[ExI] Inflatable tower could climb to the edge of space
deimtee at optusnet.com.au
Wed Jun 10 17:05:05 UTC 2009
>>From: extropy-chat-bounces at lists.extropy.org
>>[mailto:extropy-chat-bounces at lists.extropy.org] On Behalf Of
>>Sent: Tuesday, June 09, 2009 10:51 PM
>>To: ExI chat list
>>Subject: Re: [ExI] Inflatable tower could climb to the edge of space
>>I would think the main advantage of a big tower would be the
>>option of installing a linear motor launcher inside.
>Ja, actually I was thinking along the side. spike
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>extropy-chat at lists.extropy.org
If it supported itself though lifting gasses rather than inflated
pressure, you could
have a low stress structure.
I would think a long tethered sectioned tube, rising at an angle of 15
to 20 degrees, of sufficient
diameter that you can sling a linear motor underneath and still have
on the tether cables to keep everything straight.
This should give you over 100 km of accelerator length. If you pull 5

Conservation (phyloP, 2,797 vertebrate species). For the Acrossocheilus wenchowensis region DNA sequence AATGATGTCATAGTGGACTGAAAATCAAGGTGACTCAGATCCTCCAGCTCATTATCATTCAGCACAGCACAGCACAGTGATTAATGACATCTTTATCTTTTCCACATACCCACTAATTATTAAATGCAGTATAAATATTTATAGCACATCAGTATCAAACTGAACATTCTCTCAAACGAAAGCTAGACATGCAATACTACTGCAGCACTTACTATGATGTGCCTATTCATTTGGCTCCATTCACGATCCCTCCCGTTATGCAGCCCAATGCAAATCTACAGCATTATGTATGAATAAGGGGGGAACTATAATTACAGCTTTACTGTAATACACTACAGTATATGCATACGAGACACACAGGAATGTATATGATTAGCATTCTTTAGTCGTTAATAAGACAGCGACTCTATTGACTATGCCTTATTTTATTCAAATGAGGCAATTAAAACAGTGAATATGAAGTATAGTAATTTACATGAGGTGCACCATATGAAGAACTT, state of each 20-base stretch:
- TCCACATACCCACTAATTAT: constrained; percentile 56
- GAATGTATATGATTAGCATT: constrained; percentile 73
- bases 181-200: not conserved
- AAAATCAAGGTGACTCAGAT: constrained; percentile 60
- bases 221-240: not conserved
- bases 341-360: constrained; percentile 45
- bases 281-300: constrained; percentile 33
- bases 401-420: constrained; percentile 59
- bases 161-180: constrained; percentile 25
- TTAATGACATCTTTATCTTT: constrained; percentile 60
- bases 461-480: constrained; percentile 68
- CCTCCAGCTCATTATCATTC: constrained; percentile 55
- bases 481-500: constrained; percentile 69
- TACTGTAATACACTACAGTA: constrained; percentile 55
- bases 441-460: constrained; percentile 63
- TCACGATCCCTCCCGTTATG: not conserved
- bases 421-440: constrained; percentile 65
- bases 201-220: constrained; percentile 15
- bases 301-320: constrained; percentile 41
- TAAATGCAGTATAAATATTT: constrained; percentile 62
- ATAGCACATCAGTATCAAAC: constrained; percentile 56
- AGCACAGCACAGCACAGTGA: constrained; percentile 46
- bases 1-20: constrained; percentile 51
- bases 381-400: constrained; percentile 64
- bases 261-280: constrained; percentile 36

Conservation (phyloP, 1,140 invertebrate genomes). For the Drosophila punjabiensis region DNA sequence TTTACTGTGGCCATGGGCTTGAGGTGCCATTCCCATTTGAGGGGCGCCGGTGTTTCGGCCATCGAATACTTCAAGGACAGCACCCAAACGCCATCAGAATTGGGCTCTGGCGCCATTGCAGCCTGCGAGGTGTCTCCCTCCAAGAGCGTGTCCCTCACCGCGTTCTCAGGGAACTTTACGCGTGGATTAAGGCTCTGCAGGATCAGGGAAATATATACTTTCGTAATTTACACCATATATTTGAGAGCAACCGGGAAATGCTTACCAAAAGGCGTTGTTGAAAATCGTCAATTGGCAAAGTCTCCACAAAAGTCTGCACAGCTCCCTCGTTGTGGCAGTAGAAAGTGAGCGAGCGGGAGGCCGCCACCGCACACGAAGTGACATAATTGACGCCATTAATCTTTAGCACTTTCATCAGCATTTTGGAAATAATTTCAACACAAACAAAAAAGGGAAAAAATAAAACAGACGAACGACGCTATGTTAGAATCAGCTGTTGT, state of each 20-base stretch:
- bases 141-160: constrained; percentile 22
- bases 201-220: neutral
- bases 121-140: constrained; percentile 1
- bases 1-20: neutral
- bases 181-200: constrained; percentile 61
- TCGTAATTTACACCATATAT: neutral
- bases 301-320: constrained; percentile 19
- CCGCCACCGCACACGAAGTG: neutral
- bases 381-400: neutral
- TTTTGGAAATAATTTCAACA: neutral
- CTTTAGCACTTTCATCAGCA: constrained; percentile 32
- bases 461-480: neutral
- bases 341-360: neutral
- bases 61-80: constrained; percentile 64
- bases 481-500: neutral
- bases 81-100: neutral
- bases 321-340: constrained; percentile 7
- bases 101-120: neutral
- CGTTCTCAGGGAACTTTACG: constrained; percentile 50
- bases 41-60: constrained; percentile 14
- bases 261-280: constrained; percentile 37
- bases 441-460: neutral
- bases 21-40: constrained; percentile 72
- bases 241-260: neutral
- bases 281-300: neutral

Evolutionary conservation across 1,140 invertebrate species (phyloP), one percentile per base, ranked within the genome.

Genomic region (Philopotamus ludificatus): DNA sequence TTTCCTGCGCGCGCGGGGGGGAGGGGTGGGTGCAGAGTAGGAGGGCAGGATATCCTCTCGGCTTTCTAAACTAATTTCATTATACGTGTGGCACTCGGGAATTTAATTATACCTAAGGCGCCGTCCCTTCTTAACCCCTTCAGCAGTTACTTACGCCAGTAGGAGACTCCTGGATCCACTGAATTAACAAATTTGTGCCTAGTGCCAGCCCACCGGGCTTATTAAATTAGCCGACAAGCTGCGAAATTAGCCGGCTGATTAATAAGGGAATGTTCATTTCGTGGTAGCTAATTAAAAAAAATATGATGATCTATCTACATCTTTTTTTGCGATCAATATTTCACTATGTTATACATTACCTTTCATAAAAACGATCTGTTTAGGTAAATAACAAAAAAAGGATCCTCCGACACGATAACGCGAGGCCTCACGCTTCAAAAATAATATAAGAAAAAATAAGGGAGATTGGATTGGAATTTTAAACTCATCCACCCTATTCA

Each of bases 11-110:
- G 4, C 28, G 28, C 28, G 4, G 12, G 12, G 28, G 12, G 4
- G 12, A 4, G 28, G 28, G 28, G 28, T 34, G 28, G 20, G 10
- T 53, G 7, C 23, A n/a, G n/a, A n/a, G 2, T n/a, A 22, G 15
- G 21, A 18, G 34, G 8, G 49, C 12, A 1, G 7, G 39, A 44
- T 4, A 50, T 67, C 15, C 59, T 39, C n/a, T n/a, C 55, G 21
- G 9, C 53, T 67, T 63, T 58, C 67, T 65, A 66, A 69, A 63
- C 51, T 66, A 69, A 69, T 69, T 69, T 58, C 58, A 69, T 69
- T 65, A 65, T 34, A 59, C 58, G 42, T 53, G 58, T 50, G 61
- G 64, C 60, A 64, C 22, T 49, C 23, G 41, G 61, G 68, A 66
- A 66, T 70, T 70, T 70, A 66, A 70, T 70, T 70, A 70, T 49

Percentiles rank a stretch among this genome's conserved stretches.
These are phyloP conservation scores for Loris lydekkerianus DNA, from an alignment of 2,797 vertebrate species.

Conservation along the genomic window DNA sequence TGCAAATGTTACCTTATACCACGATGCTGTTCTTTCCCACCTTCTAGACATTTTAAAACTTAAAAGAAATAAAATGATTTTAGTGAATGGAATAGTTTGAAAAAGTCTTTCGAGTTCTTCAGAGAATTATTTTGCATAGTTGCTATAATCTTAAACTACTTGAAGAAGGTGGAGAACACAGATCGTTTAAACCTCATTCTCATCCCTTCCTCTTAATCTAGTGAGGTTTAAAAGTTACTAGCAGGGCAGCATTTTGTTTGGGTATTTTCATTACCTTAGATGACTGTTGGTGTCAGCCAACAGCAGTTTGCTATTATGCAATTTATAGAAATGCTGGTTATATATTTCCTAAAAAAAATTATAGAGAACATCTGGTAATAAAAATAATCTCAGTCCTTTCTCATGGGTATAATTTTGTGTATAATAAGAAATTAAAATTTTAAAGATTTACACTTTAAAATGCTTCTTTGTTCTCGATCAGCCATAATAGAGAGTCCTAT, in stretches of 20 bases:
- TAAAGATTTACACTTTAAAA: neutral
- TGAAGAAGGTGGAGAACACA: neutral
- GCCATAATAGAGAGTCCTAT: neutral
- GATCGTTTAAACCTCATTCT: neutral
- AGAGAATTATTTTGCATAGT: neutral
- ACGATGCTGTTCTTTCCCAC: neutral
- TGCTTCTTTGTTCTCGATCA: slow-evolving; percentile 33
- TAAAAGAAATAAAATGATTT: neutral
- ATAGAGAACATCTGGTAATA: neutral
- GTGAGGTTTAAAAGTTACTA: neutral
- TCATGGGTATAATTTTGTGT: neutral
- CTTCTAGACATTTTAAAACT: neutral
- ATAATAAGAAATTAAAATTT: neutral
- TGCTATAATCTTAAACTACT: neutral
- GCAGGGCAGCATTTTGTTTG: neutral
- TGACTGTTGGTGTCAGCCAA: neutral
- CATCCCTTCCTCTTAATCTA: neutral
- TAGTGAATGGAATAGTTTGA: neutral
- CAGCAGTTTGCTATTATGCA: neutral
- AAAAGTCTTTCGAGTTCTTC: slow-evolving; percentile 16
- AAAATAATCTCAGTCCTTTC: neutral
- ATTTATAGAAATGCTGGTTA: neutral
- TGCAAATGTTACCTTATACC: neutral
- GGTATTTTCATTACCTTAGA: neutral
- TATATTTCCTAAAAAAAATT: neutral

gees for that
long you should be up around 3 to 4 km/sec.
I haven't done the math for it but I think that would be enough for
launches. Certainly it would get you high enough to use a small
efficient motor to circularize
Given the height and volume I think you would need to use hydrogen as
the lifting gas.
If you started on top of a fairly high mountain you could drop the angle
of climb, make the tube
much longer and have a higher exit velocity, while still keeping most of
the travel up in the rarified air.
Spike, regarding your idea of pressurizing to 20 times atmospheric in a
vertical tube, air has a mass
of ~1kg/m3 at STP. The mass of your column of gas is going to be (very
roughly) 75 million tonnes,
with a footprint of over 100 tonne/m2.
I don't want to be near that balloon if it bursts. :)
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